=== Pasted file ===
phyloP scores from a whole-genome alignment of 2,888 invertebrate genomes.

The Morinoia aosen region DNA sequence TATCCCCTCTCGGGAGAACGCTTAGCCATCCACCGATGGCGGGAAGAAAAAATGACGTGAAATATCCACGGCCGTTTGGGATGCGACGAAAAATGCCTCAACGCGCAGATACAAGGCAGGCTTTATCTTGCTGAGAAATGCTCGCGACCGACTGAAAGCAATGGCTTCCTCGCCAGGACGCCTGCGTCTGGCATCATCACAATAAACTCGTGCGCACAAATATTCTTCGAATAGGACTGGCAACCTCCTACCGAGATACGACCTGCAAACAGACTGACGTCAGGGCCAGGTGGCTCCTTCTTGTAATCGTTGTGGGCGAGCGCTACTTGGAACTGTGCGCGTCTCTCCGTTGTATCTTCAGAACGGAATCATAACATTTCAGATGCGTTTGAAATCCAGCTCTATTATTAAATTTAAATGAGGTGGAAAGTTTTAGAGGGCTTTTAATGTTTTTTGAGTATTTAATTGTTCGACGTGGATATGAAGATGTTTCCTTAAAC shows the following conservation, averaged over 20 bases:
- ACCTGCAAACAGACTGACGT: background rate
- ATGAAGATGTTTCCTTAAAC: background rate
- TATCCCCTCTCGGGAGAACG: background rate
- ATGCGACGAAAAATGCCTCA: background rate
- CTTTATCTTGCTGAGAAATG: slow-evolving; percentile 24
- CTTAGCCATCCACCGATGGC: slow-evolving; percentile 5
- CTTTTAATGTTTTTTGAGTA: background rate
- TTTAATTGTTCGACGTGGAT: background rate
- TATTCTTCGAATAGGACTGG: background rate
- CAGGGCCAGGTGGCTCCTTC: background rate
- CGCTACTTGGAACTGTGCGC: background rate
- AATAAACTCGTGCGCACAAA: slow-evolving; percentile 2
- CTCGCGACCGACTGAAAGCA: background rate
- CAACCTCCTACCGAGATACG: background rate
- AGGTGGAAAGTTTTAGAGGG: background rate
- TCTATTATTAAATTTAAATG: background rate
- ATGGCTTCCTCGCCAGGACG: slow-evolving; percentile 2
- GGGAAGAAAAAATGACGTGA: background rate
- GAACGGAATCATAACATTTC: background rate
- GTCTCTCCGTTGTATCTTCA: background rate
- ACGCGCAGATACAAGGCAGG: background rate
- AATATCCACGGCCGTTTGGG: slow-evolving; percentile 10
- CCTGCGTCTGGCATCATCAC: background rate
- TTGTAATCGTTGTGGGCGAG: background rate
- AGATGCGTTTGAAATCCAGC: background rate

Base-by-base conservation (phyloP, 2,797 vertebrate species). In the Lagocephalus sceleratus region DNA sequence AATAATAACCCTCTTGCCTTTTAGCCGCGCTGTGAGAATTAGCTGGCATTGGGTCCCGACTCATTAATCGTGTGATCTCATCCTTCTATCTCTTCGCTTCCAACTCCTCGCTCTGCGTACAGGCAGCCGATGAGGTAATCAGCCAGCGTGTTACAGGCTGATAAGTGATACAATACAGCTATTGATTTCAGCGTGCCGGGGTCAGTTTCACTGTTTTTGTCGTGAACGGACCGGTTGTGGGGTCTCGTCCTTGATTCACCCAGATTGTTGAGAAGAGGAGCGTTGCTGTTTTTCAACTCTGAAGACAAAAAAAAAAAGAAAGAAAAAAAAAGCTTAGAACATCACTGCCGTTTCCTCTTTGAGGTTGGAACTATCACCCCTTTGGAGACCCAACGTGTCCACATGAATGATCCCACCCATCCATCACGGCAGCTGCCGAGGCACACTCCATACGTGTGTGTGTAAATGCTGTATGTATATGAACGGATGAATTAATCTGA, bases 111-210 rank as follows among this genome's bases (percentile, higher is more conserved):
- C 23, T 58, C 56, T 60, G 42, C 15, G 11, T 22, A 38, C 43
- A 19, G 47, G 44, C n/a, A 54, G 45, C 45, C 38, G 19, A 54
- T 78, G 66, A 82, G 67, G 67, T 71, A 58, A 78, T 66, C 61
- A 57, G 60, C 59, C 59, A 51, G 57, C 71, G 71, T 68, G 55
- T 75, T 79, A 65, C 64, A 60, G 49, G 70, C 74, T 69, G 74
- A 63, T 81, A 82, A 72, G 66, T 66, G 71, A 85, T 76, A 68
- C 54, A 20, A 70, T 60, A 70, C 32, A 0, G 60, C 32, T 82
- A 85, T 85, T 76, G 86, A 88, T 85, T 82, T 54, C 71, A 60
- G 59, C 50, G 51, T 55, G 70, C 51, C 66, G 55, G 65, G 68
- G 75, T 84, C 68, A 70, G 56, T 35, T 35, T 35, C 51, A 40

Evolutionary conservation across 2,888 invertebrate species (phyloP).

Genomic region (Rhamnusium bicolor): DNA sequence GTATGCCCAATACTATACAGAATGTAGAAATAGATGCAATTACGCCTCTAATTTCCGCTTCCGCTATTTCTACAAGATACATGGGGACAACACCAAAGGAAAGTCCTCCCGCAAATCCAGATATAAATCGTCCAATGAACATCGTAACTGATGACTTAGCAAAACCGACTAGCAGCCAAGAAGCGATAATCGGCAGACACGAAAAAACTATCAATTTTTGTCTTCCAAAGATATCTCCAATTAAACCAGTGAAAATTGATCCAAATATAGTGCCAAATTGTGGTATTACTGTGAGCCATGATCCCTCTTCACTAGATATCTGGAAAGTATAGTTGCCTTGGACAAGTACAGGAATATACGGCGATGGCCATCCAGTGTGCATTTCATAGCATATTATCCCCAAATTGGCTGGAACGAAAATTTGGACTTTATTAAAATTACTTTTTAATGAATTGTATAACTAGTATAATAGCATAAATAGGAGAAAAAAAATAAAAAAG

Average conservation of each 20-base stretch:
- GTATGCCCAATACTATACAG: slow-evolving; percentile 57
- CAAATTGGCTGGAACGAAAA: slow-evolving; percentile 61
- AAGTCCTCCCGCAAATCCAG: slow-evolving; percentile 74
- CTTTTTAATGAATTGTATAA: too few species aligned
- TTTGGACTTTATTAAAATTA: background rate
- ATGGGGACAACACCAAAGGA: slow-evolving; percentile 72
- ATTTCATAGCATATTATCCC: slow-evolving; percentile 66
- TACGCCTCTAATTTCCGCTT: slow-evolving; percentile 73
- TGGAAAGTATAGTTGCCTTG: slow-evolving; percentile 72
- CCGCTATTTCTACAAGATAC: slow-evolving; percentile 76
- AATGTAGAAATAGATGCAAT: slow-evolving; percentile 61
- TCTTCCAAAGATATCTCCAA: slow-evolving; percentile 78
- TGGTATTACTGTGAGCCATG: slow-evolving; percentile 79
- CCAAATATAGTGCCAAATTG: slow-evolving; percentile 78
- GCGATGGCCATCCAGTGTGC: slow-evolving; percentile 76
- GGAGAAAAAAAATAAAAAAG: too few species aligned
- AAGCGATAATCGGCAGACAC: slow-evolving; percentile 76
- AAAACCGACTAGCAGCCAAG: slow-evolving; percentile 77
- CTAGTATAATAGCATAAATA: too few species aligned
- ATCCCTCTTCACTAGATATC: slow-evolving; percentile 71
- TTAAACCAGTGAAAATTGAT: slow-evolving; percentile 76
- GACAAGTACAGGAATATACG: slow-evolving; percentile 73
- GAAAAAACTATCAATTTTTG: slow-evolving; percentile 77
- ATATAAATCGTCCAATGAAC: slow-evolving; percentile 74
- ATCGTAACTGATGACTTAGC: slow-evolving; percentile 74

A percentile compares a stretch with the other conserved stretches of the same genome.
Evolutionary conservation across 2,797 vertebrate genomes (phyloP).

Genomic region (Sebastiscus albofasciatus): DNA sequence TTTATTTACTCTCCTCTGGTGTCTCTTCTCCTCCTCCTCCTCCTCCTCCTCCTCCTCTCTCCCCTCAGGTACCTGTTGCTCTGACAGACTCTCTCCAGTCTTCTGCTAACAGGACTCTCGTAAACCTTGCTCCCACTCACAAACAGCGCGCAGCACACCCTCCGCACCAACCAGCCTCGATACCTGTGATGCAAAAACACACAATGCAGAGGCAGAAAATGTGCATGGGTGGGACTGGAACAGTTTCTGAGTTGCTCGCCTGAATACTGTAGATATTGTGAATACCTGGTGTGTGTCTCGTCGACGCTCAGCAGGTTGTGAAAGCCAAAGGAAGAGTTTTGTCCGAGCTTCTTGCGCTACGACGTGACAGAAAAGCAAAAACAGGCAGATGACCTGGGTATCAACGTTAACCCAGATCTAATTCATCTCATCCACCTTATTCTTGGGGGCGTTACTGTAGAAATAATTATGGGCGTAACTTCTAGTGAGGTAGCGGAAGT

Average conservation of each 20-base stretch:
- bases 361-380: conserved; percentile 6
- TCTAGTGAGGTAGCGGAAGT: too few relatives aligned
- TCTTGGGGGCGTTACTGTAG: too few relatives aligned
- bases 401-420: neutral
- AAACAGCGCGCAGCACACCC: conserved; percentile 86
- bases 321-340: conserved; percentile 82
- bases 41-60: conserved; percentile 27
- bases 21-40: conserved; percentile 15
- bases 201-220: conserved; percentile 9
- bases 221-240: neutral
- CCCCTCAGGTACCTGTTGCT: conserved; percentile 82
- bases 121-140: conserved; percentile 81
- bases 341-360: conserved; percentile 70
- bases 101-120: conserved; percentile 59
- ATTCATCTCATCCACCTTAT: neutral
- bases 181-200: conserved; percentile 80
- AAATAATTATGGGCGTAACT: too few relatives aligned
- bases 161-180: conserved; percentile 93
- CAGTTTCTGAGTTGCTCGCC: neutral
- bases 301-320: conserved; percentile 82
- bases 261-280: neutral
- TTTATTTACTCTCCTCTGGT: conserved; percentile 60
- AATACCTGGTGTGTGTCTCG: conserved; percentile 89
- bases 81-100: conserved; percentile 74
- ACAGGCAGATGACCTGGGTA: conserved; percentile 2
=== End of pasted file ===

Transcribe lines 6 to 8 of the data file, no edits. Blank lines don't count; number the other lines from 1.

- ATGCGACGAAAAATGCCTCA: background rate
- CTTTATCTTGCTGAGAAATG: slow-evolving; percentile 24
- CTTAGCCATCCACCGATGGC: slow-evolving; percentile 5